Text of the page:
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Bunmi Ogunsiji is a re-emerging British-Nigerian writer living in London. Exploration of Heritage and the ‘troublesome’ intersection of race, age and gender are at the heart of her creative practice.
Bunmi Ogunsiji is one of the artists that delivered artwork for These Things Matter Exhibition.
These Things Matter is a small partnership exhibition between Museum of Colour, Bodleian Libraries and Fusion Arts, featuring six objects relating to slavery and empire, and six contemporary responses created by artists.
Bunmi's artwork for These Things Matter called ''And There Was Disquiet at The God’s Table''
In Bunmi Ogunsi's work. a proud Nigerian and devout Christian encounters the Rev. Bellby Porteus, founder and president of the Society for the Conversion and Religious instruction and Education of Negro Slaves in the British West India Island (the society responsible for the Slave Bible and shares with him a few home truths regarding the inevitability of their meeting and the role of Christianity and colonialism in the construction of his neo-colonial African identity. This piece speaks
to the alchemy of endurance and is a deeply personal reflection on now a religion imposed has been reshaped and renamed by the colonised and enslaved to honour those things that simply refuse to die.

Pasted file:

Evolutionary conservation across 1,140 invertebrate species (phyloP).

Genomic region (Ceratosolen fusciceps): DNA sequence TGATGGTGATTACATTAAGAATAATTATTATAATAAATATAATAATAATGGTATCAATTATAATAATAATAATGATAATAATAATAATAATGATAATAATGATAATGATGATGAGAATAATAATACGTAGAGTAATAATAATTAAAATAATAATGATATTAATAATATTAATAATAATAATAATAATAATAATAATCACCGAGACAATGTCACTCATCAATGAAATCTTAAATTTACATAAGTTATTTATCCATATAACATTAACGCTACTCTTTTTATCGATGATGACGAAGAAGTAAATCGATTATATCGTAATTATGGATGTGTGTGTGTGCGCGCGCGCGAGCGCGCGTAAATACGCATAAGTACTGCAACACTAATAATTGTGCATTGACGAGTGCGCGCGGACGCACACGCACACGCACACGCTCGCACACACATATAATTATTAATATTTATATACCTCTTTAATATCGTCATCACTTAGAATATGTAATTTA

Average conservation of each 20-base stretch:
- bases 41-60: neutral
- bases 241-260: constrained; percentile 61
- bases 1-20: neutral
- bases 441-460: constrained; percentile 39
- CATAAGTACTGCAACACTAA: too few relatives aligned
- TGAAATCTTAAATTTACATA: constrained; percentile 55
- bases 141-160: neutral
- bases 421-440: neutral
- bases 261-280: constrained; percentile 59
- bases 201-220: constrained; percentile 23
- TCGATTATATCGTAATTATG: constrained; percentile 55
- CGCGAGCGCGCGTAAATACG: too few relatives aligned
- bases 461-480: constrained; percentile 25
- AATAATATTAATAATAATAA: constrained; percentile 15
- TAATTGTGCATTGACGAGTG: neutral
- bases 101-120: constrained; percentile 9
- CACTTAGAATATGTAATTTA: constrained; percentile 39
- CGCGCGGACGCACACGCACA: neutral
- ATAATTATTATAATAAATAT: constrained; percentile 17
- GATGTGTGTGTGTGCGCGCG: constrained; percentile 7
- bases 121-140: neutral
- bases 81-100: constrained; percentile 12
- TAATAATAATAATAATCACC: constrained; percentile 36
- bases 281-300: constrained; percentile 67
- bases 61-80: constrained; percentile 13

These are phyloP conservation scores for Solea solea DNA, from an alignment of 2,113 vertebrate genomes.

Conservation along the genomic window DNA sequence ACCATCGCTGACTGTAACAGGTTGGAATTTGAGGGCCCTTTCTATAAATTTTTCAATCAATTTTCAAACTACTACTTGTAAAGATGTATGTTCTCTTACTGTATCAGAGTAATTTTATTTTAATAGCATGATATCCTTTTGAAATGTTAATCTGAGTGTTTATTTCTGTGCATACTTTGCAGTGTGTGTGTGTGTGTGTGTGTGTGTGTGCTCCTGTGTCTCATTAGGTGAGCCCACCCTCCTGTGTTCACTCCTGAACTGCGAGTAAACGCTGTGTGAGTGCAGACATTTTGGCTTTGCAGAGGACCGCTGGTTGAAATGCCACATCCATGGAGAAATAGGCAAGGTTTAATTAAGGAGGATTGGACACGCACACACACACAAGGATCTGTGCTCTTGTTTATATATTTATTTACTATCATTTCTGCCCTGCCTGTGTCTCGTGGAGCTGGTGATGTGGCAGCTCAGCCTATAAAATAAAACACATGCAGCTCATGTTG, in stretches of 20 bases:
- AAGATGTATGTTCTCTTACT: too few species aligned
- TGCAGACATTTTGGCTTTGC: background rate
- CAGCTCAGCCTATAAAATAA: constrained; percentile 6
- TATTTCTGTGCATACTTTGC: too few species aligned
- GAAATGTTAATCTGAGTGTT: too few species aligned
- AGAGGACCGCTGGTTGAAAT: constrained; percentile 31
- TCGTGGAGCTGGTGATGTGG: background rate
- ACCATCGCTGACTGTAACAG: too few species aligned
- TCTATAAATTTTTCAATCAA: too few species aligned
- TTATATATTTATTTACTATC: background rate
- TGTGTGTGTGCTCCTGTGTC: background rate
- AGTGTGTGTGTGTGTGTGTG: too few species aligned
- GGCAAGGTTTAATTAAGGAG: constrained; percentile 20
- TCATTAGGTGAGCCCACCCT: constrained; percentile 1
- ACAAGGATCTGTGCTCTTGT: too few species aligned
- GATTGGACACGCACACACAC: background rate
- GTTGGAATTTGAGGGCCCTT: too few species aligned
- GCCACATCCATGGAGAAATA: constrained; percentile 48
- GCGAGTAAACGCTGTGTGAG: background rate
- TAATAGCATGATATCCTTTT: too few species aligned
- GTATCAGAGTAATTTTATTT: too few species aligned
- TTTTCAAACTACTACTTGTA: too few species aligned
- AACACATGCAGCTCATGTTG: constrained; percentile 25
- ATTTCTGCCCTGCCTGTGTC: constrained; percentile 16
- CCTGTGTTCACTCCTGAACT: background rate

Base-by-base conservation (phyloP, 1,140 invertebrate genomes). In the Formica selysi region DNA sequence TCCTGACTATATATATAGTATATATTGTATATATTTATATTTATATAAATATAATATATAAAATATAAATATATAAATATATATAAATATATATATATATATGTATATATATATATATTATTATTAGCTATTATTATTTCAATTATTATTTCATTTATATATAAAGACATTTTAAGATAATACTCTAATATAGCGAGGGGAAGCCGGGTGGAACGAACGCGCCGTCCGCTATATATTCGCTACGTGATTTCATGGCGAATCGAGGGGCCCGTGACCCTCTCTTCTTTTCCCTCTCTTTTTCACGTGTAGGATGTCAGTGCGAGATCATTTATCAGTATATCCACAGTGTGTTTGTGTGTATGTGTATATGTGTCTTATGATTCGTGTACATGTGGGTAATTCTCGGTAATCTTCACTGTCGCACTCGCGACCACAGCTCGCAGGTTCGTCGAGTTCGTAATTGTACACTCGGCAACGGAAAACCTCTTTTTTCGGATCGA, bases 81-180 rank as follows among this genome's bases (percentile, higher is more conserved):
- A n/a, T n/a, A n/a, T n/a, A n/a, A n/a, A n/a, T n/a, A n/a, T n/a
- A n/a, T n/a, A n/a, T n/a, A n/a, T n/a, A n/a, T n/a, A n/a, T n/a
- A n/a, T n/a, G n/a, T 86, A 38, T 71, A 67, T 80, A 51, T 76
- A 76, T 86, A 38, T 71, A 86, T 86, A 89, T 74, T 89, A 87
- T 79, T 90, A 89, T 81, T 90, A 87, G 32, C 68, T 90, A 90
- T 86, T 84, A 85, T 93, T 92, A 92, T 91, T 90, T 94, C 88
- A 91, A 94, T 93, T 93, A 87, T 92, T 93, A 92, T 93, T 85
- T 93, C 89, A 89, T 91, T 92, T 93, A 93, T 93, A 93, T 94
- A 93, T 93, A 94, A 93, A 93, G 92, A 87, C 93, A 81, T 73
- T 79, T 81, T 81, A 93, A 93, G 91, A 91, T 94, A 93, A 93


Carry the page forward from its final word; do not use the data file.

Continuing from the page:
We caught up with Bunmi to find out more about her artistic practice, commissioned artwork on display, and lastly what is one word you would use to describe the TTM exhibition.
My name is Bunmi Ogunsigi, I am a writer short stories, poetry scripts as well.
The work in this exhibition called '' And There Was Disquite at God's Table'' it is a video poem, it did not start off that way, it started off as a page poem but during the process it just involved into something a lot more visual, basically features or imagines at my own father who was devout Christian having a conversation with Bishop Bellby Porteus who was the president of the christian Society that produced the Slave Bible.
''They meet in heaven and my Father has a few home truths to tell the Bishop about Christianity and Colonialism''
UNSELLING! but that does not actually quite describe it, and I choose that word because it is the word that comes to my mind on this first experience of the exhibition, but I have not actually had time to absorb it. But it is UNSELLING.
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